Ali and Narmeen Abu Seif are newlyweds in the time of pandemic. Their wedding was initially set for March 28 in one of Gaza’s big wedding halls; but then the strip’s Interior Ministry announced restrictions to contain the spread of the new coronavirus, closing party venues, restaurants and cafes, and gyms, as well as canceling Friday prayers at mosques.
The couple had to reassess their plan. “When the venue called to inform us they were canceling our wedding party, we were shocked,” said Ali Abu Seif. “All the preparations were done. We incurred a big financial loss, too,” he added.
Following much deliberation between their families, the couple decided to go ahead with the wedding, although not in the way they had originally intended. It was rescheduled to April 10, moved to Abu Seif’s home in Gaza City, and was attended only by their immediate family and a small group of friends.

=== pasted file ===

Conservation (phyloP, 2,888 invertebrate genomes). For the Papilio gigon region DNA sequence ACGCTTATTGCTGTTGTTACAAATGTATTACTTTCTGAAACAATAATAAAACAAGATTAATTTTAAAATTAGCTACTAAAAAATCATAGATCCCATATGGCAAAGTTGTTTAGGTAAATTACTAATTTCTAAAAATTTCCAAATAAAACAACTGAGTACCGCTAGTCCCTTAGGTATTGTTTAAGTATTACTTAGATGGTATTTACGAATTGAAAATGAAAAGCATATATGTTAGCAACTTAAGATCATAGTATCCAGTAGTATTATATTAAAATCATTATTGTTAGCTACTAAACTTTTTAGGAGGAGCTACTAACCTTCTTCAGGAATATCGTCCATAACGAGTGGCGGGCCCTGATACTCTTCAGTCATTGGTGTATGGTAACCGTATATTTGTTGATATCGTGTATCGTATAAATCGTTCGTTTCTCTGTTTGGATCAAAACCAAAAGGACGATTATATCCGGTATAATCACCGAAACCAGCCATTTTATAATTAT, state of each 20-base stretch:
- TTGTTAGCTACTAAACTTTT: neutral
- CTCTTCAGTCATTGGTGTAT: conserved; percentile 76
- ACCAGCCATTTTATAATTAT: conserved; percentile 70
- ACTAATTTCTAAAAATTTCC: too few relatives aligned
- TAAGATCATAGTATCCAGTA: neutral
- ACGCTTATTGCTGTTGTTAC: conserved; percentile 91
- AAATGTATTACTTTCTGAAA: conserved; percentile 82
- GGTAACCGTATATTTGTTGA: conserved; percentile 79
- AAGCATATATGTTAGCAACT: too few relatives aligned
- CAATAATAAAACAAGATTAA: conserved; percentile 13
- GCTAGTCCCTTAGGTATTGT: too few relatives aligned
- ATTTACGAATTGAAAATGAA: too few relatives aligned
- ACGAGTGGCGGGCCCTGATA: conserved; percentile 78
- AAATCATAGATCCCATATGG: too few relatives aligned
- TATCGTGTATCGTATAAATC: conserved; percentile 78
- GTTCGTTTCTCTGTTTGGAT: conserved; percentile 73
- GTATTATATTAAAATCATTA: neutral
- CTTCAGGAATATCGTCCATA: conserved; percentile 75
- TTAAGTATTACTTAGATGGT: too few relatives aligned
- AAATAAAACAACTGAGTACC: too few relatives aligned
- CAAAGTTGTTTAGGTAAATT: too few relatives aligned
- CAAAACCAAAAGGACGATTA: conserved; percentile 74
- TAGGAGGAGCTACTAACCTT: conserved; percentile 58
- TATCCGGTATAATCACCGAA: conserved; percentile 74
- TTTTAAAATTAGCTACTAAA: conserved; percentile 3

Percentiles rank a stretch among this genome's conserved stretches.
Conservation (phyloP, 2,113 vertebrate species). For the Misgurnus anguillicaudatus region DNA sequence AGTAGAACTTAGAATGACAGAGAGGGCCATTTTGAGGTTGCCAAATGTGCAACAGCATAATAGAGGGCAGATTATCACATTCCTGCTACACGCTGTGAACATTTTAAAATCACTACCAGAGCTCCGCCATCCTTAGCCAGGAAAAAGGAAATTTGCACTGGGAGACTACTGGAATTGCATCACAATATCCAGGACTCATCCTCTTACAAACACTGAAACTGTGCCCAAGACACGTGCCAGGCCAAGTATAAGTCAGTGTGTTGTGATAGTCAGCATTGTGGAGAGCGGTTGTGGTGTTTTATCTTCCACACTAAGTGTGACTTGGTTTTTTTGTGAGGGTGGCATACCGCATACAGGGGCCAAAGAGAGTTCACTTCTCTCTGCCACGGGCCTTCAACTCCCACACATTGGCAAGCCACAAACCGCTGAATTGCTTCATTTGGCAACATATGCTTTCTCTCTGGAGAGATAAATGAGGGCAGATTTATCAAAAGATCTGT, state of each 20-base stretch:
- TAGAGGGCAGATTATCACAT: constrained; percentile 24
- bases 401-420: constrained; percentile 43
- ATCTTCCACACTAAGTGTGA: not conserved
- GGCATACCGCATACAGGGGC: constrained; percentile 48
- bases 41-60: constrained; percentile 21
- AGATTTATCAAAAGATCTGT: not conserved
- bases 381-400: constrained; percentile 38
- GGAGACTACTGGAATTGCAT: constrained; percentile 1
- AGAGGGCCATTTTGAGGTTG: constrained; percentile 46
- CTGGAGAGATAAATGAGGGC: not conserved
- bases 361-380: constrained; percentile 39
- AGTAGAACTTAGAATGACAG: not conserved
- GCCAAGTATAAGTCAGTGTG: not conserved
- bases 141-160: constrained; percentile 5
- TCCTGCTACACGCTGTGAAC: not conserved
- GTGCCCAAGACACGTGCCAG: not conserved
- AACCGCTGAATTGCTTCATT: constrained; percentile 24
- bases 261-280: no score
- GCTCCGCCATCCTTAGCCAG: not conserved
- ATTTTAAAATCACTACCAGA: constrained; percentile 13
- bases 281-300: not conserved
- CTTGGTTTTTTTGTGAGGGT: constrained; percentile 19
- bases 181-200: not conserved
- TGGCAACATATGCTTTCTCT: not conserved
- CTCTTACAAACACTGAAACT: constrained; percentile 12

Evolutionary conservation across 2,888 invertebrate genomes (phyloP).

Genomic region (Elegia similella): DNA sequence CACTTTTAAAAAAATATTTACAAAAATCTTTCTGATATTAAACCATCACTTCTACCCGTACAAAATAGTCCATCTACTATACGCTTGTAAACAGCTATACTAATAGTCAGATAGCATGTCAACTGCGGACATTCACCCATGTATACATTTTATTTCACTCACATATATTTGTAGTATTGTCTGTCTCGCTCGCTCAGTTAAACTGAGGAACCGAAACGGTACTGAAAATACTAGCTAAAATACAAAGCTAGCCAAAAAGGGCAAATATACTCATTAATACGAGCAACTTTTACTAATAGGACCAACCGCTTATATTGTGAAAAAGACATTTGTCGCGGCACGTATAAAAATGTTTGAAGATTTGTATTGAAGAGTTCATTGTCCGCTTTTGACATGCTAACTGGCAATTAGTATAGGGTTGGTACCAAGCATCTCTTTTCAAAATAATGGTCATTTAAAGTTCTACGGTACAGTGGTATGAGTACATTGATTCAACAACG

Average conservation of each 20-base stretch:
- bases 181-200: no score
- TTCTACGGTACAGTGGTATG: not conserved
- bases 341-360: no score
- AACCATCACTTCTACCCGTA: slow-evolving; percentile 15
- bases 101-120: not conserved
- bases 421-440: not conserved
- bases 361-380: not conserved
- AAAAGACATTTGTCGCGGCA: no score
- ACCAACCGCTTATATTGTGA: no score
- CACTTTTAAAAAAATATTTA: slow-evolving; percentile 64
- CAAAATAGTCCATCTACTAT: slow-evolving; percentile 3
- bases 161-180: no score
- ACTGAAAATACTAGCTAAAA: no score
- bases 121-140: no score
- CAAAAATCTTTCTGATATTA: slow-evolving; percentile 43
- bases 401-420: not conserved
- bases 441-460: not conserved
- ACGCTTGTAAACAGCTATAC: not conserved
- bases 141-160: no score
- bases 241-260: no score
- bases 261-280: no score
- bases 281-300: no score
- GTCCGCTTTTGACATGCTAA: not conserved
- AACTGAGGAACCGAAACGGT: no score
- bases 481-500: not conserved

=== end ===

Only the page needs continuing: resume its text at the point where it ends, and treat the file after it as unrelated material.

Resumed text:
The bride and groom wore face masks as a precaution against the coronavirus, and Abu Seif said he asked guests not to congratulate the newlyweds with kisses or hugs.
The event was reminiscent of Palestinian weddings in the 1980s, before party venues were popularized, and when celebrations would take place in the streets and on rooftops at refugee camps.
“I have waited a long time to marry the woman I love,” said Abu Seif. “I used to think that earning a livelihood is the biggest challenge in life, but now I realize what it means to live during the most dangerous war in the world; a war without the sound of explosives, one that is fought within us, and leaves us without any options.”
According to Abu Seif, Gaza’s youth have endured many hardships, between living under Israel’s blockade, surviving several wars, and struggling to find employment.
“Nothing I’ve ever dreamed of has come true, except for this: I’m getting married today,” he said. “Thank God that despite everything, today I get to be a groom and have my wife, Narmeen, by my side.”